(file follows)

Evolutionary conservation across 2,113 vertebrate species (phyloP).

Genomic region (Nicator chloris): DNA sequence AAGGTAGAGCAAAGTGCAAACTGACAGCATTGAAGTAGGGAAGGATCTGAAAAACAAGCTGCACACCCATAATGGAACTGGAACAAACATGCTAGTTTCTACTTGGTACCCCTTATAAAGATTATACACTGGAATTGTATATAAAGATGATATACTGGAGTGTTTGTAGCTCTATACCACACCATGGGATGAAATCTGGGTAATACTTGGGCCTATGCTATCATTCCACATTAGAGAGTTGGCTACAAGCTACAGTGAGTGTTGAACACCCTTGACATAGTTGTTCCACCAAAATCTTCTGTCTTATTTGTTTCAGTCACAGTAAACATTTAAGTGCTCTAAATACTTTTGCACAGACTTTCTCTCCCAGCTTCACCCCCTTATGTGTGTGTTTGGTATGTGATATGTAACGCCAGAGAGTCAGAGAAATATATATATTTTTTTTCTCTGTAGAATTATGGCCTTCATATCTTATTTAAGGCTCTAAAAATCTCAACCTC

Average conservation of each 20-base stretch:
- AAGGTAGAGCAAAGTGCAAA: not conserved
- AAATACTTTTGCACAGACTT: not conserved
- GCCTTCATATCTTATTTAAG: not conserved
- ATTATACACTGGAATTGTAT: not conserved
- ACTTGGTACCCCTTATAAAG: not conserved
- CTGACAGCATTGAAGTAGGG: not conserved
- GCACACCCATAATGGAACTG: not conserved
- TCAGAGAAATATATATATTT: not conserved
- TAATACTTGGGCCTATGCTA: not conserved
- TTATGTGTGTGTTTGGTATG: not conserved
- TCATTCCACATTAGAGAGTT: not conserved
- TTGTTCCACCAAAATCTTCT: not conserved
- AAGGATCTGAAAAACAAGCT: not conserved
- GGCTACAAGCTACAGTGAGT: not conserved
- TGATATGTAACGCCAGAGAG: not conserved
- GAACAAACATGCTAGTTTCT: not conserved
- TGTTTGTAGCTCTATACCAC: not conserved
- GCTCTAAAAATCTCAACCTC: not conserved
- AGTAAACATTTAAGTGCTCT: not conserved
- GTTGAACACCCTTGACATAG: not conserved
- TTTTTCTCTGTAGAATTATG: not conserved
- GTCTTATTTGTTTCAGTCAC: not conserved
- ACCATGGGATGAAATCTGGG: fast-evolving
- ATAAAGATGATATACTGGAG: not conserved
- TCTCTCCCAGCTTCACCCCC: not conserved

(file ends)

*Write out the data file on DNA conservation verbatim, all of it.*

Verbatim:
Evolutionary conservation across 2,113 vertebrate species (phyloP).

Genomic region (Nicator chloris): DNA sequence AAGGTAGAGCAAAGTGCAAACTGACAGCATTGAAGTAGGGAAGGATCTGAAAAACAAGCTGCACACCCATAATGGAACTGGAACAAACATGCTAGTTTCTACTTGGTACCCCTTATAAAGATTATACACTGGAATTGTATATAAAGATGATATACTGGAGTGTTTGTAGCTCTATACCACACCATGGGATGAAATCTGGGTAATACTTGGGCCTATGCTATCATTCCACATTAGAGAGTTGGCTACAAGCTACAGTGAGTGTTGAACACCCTTGACATAGTTGTTCCACCAAAATCTTCTGTCTTATTTGTTTCAGTCACAGTAAACATTTAAGTGCTCTAAATACTTTTGCACAGACTTTCTCTCCCAGCTTCACCCCCTTATGTGTGTGTTTGGTATGTGATATGTAACGCCAGAGAGTCAGAGAAATATATATATTTTTTTTCTCTGTAGAATTATGGCCTTCATATCTTATTTAAGGCTCTAAAAATCTCAACCTC

Average conservation of each 20-base stretch:
- AAGGTAGAGCAAAGTGCAAA: not conserved
- AAATACTTTTGCACAGACTT: not conserved
- GCCTTCATATCTTATTTAAG: not conserved
- ATTATACACTGGAATTGTAT: not conserved
- ACTTGGTACCCCTTATAAAG: not conserved
- CTGACAGCATTGAAGTAGGG: not conserved
- GCACACCCATAATGGAACTG: not conserved
- TCAGAGAAATATATATATTT: not conserved
- TAATACTTGGGCCTATGCTA: not conserved
- TTATGTGTGTGTTTGGTATG: not conserved
- TCATTCCACATTAGAGAGTT: not conserved
- TTGTTCCACCAAAATCTTCT: not conserved
- AAGGATCTGAAAAACAAGCT: not conserved
- GGCTACAAGCTACAGTGAGT: not conserved
- TGATATGTAACGCCAGAGAG: not conserved
- GAACAAACATGCTAGTTTCT: not conserved
- TGTTTGTAGCTCTATACCAC: not conserved
- GCTCTAAAAATCTCAACCTC: not conserved
- AGTAAACATTTAAGTGCTCT: not conserved
- GTTGAACACCCTTGACATAG: not conserved
- TTTTTCTCTGTAGAATTATG: not conserved
- GTCTTATTTGTTTCAGTCAC: not conserved
- ACCATGGGATGAAATCTGGG: fast-evolving
- ATAAAGATGATATACTGGAG: not conserved
- TCTCTCCCAGCTTCACCCCC: not conserved